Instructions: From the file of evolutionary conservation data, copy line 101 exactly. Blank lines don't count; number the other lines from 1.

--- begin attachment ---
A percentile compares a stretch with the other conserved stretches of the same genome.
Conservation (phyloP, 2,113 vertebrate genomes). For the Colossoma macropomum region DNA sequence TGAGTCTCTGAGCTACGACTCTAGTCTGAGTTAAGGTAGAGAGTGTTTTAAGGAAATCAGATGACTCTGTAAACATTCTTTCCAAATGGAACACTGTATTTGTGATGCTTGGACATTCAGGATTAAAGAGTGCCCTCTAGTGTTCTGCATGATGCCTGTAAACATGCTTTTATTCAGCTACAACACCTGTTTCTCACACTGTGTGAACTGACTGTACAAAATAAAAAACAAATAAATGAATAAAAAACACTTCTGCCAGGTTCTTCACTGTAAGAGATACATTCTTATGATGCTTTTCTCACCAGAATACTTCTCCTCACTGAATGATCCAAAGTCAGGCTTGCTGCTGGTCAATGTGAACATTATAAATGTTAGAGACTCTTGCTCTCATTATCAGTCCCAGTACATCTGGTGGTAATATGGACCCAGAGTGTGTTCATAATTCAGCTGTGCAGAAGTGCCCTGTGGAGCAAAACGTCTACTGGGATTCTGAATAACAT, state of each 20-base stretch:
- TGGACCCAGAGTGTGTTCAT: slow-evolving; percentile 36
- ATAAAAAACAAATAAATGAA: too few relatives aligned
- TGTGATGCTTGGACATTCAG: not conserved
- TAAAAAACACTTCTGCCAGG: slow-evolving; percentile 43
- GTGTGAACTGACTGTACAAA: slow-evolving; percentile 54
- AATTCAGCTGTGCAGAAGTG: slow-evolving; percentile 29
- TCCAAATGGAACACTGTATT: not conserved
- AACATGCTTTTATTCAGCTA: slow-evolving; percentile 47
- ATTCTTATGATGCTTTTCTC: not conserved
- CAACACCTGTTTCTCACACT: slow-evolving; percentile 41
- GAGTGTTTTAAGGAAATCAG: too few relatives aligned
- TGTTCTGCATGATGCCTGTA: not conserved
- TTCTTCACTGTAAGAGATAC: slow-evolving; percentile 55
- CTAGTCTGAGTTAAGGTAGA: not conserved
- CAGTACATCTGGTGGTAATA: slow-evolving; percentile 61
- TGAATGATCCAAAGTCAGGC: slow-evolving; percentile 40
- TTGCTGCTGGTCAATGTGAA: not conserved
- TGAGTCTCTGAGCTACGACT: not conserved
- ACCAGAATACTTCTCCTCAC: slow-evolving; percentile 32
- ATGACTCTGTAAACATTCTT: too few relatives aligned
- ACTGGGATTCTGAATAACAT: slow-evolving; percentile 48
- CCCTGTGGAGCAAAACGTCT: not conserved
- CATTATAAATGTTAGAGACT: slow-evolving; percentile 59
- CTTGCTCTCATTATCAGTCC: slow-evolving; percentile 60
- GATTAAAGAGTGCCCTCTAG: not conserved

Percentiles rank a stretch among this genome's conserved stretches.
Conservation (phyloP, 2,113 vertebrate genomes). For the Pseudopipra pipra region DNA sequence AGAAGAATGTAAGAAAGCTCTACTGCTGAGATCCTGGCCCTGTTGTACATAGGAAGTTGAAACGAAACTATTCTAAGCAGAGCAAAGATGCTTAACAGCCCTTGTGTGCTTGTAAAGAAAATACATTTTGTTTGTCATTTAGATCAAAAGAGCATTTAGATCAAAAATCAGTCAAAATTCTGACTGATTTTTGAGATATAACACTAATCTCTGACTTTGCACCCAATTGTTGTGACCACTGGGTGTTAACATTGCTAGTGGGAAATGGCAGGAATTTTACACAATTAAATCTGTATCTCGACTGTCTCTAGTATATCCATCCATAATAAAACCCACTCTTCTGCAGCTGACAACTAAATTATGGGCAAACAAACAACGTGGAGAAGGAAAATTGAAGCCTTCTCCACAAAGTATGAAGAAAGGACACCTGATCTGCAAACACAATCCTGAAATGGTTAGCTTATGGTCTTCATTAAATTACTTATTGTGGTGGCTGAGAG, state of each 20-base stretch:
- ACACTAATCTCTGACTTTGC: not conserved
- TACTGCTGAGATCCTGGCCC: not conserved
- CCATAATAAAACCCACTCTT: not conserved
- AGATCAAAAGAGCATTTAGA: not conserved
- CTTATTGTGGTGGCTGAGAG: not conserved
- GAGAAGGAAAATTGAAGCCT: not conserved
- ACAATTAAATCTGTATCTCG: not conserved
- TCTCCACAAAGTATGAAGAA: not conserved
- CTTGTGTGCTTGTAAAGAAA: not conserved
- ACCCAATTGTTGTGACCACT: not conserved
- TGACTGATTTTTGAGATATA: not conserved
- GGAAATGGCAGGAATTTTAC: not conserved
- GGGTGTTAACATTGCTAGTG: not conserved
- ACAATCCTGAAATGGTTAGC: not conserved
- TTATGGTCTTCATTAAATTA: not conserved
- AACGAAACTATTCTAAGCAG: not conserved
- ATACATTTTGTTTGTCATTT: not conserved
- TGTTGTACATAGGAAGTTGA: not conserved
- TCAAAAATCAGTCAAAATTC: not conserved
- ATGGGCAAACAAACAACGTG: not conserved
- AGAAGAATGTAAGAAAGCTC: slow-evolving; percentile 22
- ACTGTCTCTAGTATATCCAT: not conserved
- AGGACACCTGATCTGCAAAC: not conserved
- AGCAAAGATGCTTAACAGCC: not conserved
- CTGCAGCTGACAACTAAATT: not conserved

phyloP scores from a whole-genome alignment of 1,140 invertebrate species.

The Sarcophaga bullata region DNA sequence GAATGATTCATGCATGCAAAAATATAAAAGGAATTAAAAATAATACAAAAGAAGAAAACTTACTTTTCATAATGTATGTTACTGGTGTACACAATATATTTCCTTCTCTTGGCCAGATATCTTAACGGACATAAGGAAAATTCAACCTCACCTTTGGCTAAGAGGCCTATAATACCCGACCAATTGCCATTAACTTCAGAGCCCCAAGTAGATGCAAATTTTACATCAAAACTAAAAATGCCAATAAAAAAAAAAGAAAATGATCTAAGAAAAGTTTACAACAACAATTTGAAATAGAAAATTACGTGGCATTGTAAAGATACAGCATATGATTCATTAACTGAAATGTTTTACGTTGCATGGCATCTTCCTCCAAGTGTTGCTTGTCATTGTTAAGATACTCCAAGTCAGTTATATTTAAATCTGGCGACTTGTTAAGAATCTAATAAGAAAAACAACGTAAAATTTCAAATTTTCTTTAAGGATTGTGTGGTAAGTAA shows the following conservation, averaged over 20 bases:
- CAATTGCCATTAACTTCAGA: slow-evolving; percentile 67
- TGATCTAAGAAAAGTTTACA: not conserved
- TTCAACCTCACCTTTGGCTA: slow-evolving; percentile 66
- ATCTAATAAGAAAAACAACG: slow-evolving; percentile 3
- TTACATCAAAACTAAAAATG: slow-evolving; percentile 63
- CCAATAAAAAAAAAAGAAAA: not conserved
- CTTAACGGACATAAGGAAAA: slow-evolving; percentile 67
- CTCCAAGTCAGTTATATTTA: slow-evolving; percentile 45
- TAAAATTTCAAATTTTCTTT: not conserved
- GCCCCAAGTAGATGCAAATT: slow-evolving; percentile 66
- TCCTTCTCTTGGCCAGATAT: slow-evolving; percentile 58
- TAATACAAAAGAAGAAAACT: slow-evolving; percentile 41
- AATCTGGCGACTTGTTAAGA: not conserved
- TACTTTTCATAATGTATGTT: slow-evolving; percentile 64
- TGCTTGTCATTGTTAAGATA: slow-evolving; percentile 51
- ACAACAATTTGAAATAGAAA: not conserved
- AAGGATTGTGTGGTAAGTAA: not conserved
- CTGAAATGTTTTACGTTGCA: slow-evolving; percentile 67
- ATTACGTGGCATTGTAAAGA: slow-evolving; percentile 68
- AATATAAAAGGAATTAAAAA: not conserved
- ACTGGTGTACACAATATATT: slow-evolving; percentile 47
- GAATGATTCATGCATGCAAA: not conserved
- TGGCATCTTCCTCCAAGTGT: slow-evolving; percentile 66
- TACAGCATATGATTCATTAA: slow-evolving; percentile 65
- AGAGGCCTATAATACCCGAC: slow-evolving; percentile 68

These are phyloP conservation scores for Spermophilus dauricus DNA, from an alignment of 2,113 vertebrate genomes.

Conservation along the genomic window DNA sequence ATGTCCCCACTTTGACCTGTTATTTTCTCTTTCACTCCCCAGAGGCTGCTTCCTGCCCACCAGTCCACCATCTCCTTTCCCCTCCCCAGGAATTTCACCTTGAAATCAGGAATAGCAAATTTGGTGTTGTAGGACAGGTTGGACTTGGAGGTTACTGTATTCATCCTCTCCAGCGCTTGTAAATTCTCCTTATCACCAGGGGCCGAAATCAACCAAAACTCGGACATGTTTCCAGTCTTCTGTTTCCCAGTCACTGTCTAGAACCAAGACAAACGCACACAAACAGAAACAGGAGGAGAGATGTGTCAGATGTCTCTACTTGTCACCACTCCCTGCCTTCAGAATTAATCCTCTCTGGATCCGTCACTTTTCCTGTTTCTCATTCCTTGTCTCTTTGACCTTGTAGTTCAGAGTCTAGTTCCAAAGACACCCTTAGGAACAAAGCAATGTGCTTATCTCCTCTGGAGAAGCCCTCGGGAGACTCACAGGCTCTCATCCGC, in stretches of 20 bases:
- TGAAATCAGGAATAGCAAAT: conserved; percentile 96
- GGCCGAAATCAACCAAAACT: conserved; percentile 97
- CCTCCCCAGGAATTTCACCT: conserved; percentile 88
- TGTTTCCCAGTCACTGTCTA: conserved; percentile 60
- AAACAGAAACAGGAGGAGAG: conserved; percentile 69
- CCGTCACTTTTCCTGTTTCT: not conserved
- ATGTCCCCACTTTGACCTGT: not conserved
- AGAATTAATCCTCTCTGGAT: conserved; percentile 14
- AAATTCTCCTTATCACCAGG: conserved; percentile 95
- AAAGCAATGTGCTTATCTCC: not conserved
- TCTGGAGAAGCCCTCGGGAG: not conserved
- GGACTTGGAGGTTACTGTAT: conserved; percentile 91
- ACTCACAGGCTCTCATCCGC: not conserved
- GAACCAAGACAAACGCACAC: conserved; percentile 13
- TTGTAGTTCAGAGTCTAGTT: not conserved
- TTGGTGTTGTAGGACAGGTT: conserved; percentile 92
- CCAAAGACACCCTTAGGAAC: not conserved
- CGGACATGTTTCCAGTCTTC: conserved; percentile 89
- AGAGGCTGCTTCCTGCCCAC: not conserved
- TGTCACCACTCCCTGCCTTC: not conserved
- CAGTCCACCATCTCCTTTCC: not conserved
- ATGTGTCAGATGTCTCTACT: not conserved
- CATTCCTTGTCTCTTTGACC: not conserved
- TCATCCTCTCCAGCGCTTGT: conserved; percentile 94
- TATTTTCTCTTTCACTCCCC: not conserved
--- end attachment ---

- CGGACATGTTTCCAGTCTTC: conserved; percentile 89